Hi Everyone! I’m here live-blogging at CLPP’s Reproductive Justice Conference at Hampshire College. I’m sitting in on an International Reproductive Rights Roundtable. The anthropologist in me always wants to look at issues cross-culturally.
“Activists from different countries will present their diverse experiences promoting and defending reproductive and sexual health and rights around the world.”
Sex and reproduction are intimately intertwined. One panelist raised the salient point:
“How do you talk about reproduction without talking about sex?…If you’re having sex, there’s the chance of getting pregnant or an STD/STI…There is no positivity around these things…if you’re talking about reproduction, you’re talking about reproducing only and not the whole spectrum.”
One of the panelists discussed how the conservative Right uses the argument of forced sterilization as an excuse to ban abortions. Another panelist discussed how sterilization occurred historically to prohibit impoverished people from reproducing. She said,
“It’s an intoxicating idea…bigoted and racist people hold onto these ideas…they’re perpetuating their grip on power.”
When you look at the Genocide Convention, the document does not contain anything about class. But sterilization doesn’t always affect just women. In India in the 1970s, Indira Ghandi’s son came up with the idea of incentivizing men to have vasectomies. It’s not just a matter of controlling the number of people in a country; it’s about asserting power over another.
“Too little people have access to their rights.”
Tibet is another example as the Chinese government controls the number of Tibetans in the country. There’s also sterilization of women living with HIV, using the argument of transmitting HIV to their children. But a panelist argued that other ways exist to prevent transmission, rather than sterilization. Another panelist posed that the Congo and Brundi, health centers receive extra fees if they use IUDs and other long-term birth control. “Is that a choice?” In the U.S., the Hyde Amendment prohibits federal funding of abortions but allows for medical sterilization.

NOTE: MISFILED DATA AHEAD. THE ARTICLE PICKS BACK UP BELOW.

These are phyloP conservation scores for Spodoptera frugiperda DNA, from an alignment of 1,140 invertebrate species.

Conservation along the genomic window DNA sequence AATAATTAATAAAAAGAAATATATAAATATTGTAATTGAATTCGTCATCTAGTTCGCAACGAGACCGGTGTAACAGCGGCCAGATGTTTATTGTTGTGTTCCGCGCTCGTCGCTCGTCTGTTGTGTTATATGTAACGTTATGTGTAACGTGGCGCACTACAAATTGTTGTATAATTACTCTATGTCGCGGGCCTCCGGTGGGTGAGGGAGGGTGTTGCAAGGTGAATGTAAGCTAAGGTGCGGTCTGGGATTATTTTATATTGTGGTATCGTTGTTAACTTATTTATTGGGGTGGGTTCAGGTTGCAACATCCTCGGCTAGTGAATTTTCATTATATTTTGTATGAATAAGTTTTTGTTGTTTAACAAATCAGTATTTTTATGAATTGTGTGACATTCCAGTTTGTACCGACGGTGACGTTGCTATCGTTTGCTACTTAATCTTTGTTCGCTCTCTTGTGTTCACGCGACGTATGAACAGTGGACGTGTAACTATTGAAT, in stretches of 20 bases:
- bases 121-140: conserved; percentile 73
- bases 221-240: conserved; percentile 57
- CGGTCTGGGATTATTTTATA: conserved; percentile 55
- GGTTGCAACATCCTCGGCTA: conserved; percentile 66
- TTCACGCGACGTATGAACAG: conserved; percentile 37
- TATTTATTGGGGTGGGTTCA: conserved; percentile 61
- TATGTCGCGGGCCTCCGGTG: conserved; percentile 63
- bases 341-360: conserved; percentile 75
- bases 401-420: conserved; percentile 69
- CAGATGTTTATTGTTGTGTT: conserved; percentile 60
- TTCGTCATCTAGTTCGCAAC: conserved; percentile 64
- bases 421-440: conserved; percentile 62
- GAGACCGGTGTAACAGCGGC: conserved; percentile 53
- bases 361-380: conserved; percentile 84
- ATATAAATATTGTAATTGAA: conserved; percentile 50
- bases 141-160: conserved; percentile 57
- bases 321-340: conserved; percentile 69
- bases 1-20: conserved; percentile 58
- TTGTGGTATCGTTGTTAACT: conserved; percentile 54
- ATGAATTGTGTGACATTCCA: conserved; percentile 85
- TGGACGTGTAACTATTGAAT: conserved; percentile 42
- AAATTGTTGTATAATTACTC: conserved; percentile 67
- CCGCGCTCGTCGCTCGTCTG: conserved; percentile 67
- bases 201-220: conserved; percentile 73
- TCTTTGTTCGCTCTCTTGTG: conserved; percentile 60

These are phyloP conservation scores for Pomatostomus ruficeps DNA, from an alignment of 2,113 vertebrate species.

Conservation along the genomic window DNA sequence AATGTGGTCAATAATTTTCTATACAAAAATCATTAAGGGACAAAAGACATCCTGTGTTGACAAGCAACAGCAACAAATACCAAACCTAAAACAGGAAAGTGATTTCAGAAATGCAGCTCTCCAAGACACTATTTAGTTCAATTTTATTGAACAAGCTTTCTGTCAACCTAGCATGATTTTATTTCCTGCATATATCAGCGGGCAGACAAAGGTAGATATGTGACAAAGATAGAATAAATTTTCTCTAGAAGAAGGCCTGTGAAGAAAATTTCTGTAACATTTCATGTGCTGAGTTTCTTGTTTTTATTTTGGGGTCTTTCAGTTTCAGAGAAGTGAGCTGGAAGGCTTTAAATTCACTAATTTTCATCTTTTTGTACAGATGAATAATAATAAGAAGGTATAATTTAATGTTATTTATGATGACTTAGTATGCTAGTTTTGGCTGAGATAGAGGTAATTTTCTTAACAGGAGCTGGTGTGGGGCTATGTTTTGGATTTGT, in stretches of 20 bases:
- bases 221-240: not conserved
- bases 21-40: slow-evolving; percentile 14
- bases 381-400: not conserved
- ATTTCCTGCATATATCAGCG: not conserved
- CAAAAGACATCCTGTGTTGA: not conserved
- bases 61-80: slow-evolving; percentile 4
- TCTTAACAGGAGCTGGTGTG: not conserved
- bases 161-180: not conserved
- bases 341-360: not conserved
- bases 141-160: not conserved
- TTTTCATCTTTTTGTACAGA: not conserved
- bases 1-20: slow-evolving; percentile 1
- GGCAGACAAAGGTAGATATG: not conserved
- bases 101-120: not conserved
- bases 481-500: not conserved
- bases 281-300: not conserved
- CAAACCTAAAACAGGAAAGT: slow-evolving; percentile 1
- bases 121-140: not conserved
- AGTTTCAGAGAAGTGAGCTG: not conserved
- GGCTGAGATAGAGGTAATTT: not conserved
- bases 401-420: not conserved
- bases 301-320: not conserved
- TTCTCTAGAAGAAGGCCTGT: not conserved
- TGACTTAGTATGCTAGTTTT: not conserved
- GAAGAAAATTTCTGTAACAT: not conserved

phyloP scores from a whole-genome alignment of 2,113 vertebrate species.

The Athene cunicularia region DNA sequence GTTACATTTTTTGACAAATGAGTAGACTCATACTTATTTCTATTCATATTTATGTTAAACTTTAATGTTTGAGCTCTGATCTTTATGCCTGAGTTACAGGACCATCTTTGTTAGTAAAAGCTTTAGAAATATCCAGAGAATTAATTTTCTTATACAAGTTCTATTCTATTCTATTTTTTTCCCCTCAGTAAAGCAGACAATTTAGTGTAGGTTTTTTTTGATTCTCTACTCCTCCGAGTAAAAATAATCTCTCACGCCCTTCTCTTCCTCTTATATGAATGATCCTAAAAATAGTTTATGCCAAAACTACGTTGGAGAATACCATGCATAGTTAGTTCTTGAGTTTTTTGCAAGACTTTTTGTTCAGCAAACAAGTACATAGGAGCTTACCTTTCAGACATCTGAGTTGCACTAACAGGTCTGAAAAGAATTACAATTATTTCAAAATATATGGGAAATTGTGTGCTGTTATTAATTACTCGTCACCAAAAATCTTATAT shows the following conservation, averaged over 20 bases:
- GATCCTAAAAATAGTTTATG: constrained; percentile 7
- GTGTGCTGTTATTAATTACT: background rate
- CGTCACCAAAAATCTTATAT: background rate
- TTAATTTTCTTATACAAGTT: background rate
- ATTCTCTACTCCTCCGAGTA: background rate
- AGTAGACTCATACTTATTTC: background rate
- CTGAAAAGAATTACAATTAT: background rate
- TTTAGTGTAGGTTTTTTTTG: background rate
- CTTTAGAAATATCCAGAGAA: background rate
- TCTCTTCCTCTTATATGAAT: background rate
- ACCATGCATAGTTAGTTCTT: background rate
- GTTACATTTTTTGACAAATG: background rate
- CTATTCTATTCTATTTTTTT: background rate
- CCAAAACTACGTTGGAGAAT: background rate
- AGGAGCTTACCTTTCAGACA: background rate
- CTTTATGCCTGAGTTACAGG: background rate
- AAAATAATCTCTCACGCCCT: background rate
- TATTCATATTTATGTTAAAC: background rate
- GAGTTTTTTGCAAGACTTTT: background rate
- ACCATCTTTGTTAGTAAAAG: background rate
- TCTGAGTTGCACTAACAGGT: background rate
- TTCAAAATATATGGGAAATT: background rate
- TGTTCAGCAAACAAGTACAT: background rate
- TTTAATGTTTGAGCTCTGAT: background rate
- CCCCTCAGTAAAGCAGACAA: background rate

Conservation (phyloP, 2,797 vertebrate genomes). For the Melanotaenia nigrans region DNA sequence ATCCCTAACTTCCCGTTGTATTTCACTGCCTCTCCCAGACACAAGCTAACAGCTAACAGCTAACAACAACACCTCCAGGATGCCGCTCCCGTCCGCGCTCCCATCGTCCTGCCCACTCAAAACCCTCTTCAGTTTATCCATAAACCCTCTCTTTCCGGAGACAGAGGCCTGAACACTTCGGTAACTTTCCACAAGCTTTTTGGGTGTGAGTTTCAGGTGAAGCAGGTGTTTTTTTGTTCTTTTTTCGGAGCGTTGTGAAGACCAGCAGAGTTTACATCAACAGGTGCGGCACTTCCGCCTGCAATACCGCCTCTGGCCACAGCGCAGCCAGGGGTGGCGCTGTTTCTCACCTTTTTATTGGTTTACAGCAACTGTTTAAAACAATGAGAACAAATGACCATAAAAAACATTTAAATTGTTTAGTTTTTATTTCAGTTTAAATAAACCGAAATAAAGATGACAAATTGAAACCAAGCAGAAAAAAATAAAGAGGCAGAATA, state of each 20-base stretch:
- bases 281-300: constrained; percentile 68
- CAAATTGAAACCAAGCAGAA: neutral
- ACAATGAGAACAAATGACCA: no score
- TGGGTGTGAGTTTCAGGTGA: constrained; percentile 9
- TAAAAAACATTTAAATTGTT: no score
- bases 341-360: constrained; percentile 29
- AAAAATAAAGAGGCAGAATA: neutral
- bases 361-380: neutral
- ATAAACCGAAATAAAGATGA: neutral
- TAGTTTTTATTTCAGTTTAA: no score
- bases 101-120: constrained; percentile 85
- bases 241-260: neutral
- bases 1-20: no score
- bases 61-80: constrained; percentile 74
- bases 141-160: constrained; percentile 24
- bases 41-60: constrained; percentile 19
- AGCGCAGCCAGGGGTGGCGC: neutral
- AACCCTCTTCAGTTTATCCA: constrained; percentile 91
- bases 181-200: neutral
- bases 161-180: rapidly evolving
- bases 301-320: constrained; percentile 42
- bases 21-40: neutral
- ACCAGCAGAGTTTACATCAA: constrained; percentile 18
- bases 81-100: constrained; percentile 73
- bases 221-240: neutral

The panelists talked about societies in which girls are forced into marriage, and ultimately sex. Fistula cases and maternal mortality increase and spontaneous abortions occur. When you’re born into a culture, you may not know any other way of life, of any other possibilities. Regarding cultural norms and the issue of female genital mutilation (FGM), in Kenya, some have stopped circumcising girls but have retained the ceremony. Many have found that it’s the ceremonial ritual they enjoy.
Someone in the audience asked about men in the reproductive justice movement. She said that many in the audience were gender-conforming women and no men were sitting in this room. So how do we get men interested since gender and reproductive health involves them too? Panelists said that they have found men in the movement. One speaker advised we must retain focus. She also said,
“How do you respect women while educating men to be gender-sensitive?”
Being too Western or not culturally-sensitive came up in discussion. One of the panelists told us how many programs where she works in India involve capacity-building and come from within the communities themselves. You have to work with the local groups and communities, rather than with your own agenda. Be self-reflective to make sure you’re truly empowering people.
Listening to the speakers, two themes perpetually arose: power and control. It’s all about one group of people having dominion over others. People across cultures often use morality, tradition and culture as reasons to oppose reproductive health (abortion, birth control, sex ed) but it’s more about control…controlling women’s bodies.
Read my other posts on CLPP’s 2011 Reproductive Justice Conference.